Politicians have long exploited the symbolic power of books. In “Six Crises” (1962), Richard Nixon wrote of a conversation with newly elected President John F. Kennedy. “Every public man should write a book,” Kennedy told Nixon, “because it tends to elevate him in popular esteem to the respected status of an ‘intellectual.’ ” There are other reasons for politicians to write books — profit and public exposure. But the accolades from a tale well-told can burnish an image, as Kennedy found with “Profiles in Courage” (1955), and Barack Obama discovered with “Dreams from My Father” (1995) and “The Audacity of Hope” (2006).
The influence of books lies at the heart of two new ones about President Obama. They take very different approaches and reach very different conclusions about the president, his intellect and his politics. In “Reading Obama,” James Kloppenberg, a professor of intellectual history at Harvard, studies not only Obama’s own writings but also the writers who shaped his thinking. Kloppenberg interviewed Obama’s professors, examinedarticles he edited while president of the Harvard Law Review and analyzed his two books.
The president’s books provide the hook and organizing principle for “Reading Obama.” Kloppenberg is attracted to the political and historical aspects of “The Audacity of Hope,” and that book plays a larger role in his analysis than “Dreams From My Father.” He writes that “Audacity” is “often dismissed, incorrectly, as a typical piece of campaign fluff.” But in Kloppenberg’s eyes, the book reveals Obama to be a philosopher-president, someone whose peers include Adams, Jefferson, Lincoln and Wilson. His reading of Obama convinces him that the president fuses “three distinct developments”: the American democratic tradition, the philosophy of pragmatism, and the academic debates that defined campuses during his educational years. Each contributed to the president’s desire for compromise and consensus.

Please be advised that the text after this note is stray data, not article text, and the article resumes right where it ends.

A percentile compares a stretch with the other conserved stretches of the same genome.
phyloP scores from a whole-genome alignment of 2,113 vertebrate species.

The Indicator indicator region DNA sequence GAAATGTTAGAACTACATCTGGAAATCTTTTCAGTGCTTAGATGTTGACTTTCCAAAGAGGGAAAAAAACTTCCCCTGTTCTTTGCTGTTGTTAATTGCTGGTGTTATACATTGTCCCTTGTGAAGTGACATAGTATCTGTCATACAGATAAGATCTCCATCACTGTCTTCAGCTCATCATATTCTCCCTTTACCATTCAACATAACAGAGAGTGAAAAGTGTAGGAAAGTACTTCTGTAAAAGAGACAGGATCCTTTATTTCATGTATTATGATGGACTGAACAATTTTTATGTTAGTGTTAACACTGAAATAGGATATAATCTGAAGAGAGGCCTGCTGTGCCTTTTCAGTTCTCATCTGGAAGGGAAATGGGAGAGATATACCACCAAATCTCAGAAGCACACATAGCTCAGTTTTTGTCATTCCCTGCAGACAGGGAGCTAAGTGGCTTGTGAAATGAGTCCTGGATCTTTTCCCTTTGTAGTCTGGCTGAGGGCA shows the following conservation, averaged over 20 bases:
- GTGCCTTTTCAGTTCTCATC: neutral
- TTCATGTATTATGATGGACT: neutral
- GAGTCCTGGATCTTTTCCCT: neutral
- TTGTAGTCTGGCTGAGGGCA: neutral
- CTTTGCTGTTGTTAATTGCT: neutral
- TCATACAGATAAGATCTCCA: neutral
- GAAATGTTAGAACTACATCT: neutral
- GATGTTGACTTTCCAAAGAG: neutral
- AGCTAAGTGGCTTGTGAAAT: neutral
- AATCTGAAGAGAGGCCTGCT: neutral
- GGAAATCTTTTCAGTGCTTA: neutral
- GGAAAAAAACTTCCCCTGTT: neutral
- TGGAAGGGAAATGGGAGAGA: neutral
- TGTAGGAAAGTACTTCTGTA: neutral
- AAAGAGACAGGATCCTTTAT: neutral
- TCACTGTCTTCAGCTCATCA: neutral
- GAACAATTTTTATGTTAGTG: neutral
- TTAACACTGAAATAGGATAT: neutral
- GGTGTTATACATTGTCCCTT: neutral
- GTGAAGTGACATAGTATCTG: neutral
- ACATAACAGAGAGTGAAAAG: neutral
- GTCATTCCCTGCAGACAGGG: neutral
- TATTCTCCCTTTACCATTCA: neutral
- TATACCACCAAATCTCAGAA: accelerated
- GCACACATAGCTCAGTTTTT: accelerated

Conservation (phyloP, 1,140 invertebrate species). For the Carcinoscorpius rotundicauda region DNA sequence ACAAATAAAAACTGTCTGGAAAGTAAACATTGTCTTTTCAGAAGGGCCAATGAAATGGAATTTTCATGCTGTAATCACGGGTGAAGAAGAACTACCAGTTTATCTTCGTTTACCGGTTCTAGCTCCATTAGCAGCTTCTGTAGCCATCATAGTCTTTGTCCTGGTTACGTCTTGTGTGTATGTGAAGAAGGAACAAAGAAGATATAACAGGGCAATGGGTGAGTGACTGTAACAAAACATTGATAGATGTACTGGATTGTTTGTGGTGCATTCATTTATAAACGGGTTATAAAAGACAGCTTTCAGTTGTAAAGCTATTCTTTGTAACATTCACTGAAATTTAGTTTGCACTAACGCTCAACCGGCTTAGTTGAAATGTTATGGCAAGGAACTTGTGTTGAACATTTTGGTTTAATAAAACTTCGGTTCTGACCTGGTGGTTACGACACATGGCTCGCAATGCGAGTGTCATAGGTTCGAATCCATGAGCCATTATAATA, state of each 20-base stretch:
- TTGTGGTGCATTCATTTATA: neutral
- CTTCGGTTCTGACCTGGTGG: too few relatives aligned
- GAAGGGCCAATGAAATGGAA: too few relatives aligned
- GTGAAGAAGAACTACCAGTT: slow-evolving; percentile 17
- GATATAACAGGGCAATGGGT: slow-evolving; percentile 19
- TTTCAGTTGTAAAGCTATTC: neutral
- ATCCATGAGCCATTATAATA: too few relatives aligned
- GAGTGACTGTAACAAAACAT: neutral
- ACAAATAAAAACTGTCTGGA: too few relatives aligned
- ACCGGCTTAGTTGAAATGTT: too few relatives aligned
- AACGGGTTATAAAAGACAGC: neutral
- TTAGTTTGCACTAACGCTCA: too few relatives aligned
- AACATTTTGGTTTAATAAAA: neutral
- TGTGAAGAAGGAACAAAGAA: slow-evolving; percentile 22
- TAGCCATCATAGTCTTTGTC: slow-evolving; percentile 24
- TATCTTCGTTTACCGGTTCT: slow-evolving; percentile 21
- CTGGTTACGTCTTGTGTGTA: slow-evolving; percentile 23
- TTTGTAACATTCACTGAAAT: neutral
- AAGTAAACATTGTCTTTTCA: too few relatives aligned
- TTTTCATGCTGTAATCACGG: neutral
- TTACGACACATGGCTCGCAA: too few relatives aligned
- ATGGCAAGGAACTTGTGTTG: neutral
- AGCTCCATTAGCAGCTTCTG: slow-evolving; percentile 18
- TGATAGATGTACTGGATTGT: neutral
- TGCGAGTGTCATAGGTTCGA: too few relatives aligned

Kloppenberg’s method does not always provide original insight into Obama’s ideas, but it does reveal the careful, career-long thought behind them. For instance, Obama’s commitment to pragmatism — what Kloppenberg calls “philosophical pragmatism” as opposed to Bill Clinton’s “vulgar pragmatism” — requires him to admit that, sometimes, it doesn’t offer the best solution. “It has not always been the pragmatist,” Obama writes in “Audacity,” who “has created the conditions for liberty.” In a 2006 story for Time, Joe Klein counted more than 50 of these “on the one hand . . . on the other hand” formulations in Obama’s book. Klein saw them as a sign of the then-senator’s political savvy. But “Reading Obama” suggests they were something else: the result of a sincere and coherent worldview.
Kloppenberg works through many influences on Obama, from James Madison to Gordon Wood’s scholarship on Madison, in a style that is clear, methodical and dry. (One exception comes in his wonderfully barbed asides about the Washington media.) But “Reading Obama” also delivers terrific capsule histories of the movements and individuals who had an impact on the president — the turmoil in legal studies in the 1980s, figures ranging from John Rawls to Clifford Geertz. This is not a beach read, but it will teach you much about Obama.